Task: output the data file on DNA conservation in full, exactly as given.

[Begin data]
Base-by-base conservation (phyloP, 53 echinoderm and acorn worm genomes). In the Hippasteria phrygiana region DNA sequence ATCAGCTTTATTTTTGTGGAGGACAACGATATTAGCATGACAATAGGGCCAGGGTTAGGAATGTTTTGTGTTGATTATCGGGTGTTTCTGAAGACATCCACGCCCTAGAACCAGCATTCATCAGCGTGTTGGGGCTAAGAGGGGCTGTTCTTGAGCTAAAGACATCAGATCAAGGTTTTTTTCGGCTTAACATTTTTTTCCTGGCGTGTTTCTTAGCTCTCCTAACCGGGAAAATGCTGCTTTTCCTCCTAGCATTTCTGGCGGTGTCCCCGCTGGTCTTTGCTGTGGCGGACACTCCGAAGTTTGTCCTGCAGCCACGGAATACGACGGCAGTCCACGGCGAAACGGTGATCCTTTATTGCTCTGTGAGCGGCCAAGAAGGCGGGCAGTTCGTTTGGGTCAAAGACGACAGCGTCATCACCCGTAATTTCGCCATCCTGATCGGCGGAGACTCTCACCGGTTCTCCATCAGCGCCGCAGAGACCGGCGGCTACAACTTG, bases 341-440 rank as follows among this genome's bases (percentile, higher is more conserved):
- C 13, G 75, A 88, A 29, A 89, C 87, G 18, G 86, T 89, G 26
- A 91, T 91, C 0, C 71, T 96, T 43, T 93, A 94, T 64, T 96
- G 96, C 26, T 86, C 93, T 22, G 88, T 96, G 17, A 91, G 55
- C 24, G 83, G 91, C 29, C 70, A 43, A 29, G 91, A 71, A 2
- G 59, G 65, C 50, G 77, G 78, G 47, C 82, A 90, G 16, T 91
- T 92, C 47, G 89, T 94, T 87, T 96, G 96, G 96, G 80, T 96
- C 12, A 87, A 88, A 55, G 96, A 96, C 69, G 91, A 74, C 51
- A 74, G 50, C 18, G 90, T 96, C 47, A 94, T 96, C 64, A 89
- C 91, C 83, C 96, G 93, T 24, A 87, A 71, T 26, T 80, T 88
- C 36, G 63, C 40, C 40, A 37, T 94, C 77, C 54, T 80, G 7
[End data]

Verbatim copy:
Base-by-base conservation (phyloP, 53 echinoderm and acorn worm genomes). In the Hippasteria phrygiana region DNA sequence ATCAGCTTTATTTTTGTGGAGGACAACGATATTAGCATGACAATAGGGCCAGGGTTAGGAATGTTTTGTGTTGATTATCGGGTGTTTCTGAAGACATCCACGCCCTAGAACCAGCATTCATCAGCGTGTTGGGGCTAAGAGGGGCTGTTCTTGAGCTAAAGACATCAGATCAAGGTTTTTTTCGGCTTAACATTTTTTTCCTGGCGTGTTTCTTAGCTCTCCTAACCGGGAAAATGCTGCTTTTCCTCCTAGCATTTCTGGCGGTGTCCCCGCTGGTCTTTGCTGTGGCGGACACTCCGAAGTTTGTCCTGCAGCCACGGAATACGACGGCAGTCCACGGCGAAACGGTGATCCTTTATTGCTCTGTGAGCGGCCAAGAAGGCGGGCAGTTCGTTTGGGTCAAAGACGACAGCGTCATCACCCGTAATTTCGCCATCCTGATCGGCGGAGACTCTCACCGGTTCTCCATCAGCGCCGCAGAGACCGGCGGCTACAACTTG, bases 341-440 rank as follows among this genome's bases (percentile, higher is more conserved):
- C 13, G 75, A 88, A 29, A 89, C 87, G 18, G 86, T 89, G 26
- A 91, T 91, C 0, C 71, T 96, T 43, T 93, A 94, T 64, T 96
- G 96, C 26, T 86, C 93, T 22, G 88, T 96, G 17, A 91, G 55
- C 24, G 83, G 91, C 29, C 70, A 43, A 29, G 91, A 71, A 2
- G 59, G 65, C 50, G 77, G 78, G 47, C 82, A 90, G 16, T 91
- T 92, C 47, G 89, T 94, T 87, T 96, G 96, G 96, G 80, T 96
- C 12, A 87, A 88, A 55, G 96, A 96, C 69, G 91, A 74, C 51
- A 74, G 50, C 18, G 90, T 96, C 47, A 94, T 96, C 64, A 89
- C 91, C 83, C 96, G 93, T 24, A 87, A 71, T 26, T 80, T 88
- C 36, G 63, C 40, C 40, A 37, T 94, C 77, C 54, T 80, G 7